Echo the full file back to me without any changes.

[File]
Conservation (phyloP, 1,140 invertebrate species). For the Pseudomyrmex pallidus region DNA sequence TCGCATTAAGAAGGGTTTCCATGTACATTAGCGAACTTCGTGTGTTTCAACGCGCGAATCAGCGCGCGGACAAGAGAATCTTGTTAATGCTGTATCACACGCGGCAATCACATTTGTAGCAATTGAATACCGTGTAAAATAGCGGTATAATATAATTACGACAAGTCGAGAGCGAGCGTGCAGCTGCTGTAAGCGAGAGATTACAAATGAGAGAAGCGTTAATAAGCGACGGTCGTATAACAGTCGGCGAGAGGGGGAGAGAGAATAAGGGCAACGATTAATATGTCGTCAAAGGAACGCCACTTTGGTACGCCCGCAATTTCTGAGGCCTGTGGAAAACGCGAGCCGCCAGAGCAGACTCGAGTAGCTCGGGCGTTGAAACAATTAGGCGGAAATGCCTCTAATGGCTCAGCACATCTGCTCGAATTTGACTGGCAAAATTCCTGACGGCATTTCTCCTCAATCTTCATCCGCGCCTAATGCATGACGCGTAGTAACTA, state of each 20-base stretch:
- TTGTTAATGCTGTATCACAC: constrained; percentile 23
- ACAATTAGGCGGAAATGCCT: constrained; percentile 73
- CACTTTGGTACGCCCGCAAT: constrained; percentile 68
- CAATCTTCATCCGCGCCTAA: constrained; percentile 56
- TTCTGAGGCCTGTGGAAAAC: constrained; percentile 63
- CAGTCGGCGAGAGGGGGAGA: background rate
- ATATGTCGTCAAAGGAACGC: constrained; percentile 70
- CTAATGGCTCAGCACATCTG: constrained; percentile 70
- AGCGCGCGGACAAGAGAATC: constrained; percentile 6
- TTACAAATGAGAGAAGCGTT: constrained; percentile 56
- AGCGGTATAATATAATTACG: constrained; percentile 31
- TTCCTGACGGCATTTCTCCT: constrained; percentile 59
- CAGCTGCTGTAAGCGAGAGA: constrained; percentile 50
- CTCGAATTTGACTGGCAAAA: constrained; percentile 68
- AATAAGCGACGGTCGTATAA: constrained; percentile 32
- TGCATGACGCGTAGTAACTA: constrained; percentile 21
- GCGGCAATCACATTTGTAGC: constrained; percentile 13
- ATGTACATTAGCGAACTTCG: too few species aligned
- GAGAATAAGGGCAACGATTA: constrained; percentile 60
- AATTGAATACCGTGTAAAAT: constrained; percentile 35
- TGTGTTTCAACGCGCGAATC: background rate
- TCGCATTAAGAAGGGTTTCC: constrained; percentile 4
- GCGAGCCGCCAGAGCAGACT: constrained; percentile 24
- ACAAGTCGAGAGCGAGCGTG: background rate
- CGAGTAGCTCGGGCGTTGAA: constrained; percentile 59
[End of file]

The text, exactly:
Conservation (phyloP, 1,140 invertebrate species). For the Pseudomyrmex pallidus region DNA sequence TCGCATTAAGAAGGGTTTCCATGTACATTAGCGAACTTCGTGTGTTTCAACGCGCGAATCAGCGCGCGGACAAGAGAATCTTGTTAATGCTGTATCACACGCGGCAATCACATTTGTAGCAATTGAATACCGTGTAAAATAGCGGTATAATATAATTACGACAAGTCGAGAGCGAGCGTGCAGCTGCTGTAAGCGAGAGATTACAAATGAGAGAAGCGTTAATAAGCGACGGTCGTATAACAGTCGGCGAGAGGGGGAGAGAGAATAAGGGCAACGATTAATATGTCGTCAAAGGAACGCCACTTTGGTACGCCCGCAATTTCTGAGGCCTGTGGAAAACGCGAGCCGCCAGAGCAGACTCGAGTAGCTCGGGCGTTGAAACAATTAGGCGGAAATGCCTCTAATGGCTCAGCACATCTGCTCGAATTTGACTGGCAAAATTCCTGACGGCATTTCTCCTCAATCTTCATCCGCGCCTAATGCATGACGCGTAGTAACTA, state of each 20-base stretch:
- TTGTTAATGCTGTATCACAC: constrained; percentile 23
- ACAATTAGGCGGAAATGCCT: constrained; percentile 73
- CACTTTGGTACGCCCGCAAT: constrained; percentile 68
- CAATCTTCATCCGCGCCTAA: constrained; percentile 56
- TTCTGAGGCCTGTGGAAAAC: constrained; percentile 63
- CAGTCGGCGAGAGGGGGAGA: background rate
- ATATGTCGTCAAAGGAACGC: constrained; percentile 70
- CTAATGGCTCAGCACATCTG: constrained; percentile 70
- AGCGCGCGGACAAGAGAATC: constrained; percentile 6
- TTACAAATGAGAGAAGCGTT: constrained; percentile 56
- AGCGGTATAATATAATTACG: constrained; percentile 31
- TTCCTGACGGCATTTCTCCT: constrained; percentile 59
- CAGCTGCTGTAAGCGAGAGA: constrained; percentile 50
- CTCGAATTTGACTGGCAAAA: constrained; percentile 68
- AATAAGCGACGGTCGTATAA: constrained; percentile 32
- TGCATGACGCGTAGTAACTA: constrained; percentile 21
- GCGGCAATCACATTTGTAGC: constrained; percentile 13
- ATGTACATTAGCGAACTTCG: too few species aligned
- GAGAATAAGGGCAACGATTA: constrained; percentile 60
- AATTGAATACCGTGTAAAAT: constrained; percentile 35
- TGTGTTTCAACGCGCGAATC: background rate
- TCGCATTAAGAAGGGTTTCC: constrained; percentile 4
- GCGAGCCGCCAGAGCAGACT: constrained; percentile 24
- ACAAGTCGAGAGCGAGCGTG: background rate
- CGAGTAGCTCGGGCGTTGAA: constrained; percentile 59